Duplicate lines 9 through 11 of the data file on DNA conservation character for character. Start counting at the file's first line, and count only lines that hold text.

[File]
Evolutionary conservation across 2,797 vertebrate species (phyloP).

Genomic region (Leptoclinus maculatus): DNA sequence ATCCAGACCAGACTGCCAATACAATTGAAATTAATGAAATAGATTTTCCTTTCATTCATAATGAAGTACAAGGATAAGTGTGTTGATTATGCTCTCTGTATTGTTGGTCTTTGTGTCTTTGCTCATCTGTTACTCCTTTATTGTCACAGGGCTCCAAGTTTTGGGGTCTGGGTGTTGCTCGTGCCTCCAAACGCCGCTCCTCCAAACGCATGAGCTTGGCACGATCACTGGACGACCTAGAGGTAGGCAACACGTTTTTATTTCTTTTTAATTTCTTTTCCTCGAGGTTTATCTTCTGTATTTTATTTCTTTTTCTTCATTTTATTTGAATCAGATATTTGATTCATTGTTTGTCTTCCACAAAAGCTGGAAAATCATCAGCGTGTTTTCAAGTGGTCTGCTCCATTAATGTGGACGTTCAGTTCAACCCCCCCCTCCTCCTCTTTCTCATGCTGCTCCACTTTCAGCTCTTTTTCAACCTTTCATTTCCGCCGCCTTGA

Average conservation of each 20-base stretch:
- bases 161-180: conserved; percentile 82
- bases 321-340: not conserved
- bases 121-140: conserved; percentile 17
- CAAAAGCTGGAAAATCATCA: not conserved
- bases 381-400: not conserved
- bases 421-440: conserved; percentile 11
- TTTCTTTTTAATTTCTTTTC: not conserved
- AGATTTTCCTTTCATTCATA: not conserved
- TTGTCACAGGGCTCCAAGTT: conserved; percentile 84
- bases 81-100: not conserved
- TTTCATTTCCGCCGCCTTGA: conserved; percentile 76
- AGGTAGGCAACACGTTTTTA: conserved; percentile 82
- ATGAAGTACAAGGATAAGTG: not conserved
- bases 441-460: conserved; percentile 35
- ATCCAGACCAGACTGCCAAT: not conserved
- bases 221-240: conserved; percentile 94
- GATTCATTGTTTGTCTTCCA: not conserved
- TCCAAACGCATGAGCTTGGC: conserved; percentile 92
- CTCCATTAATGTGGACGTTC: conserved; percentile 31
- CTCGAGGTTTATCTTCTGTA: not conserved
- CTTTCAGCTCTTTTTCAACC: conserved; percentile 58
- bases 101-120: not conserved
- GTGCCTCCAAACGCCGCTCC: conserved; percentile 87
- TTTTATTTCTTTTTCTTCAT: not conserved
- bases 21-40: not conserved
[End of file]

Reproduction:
- bases 421-440: conserved; percentile 11
- TTTCTTTTTAATTTCTTTTC: not conserved
- AGATTTTCCTTTCATTCATA: not conserved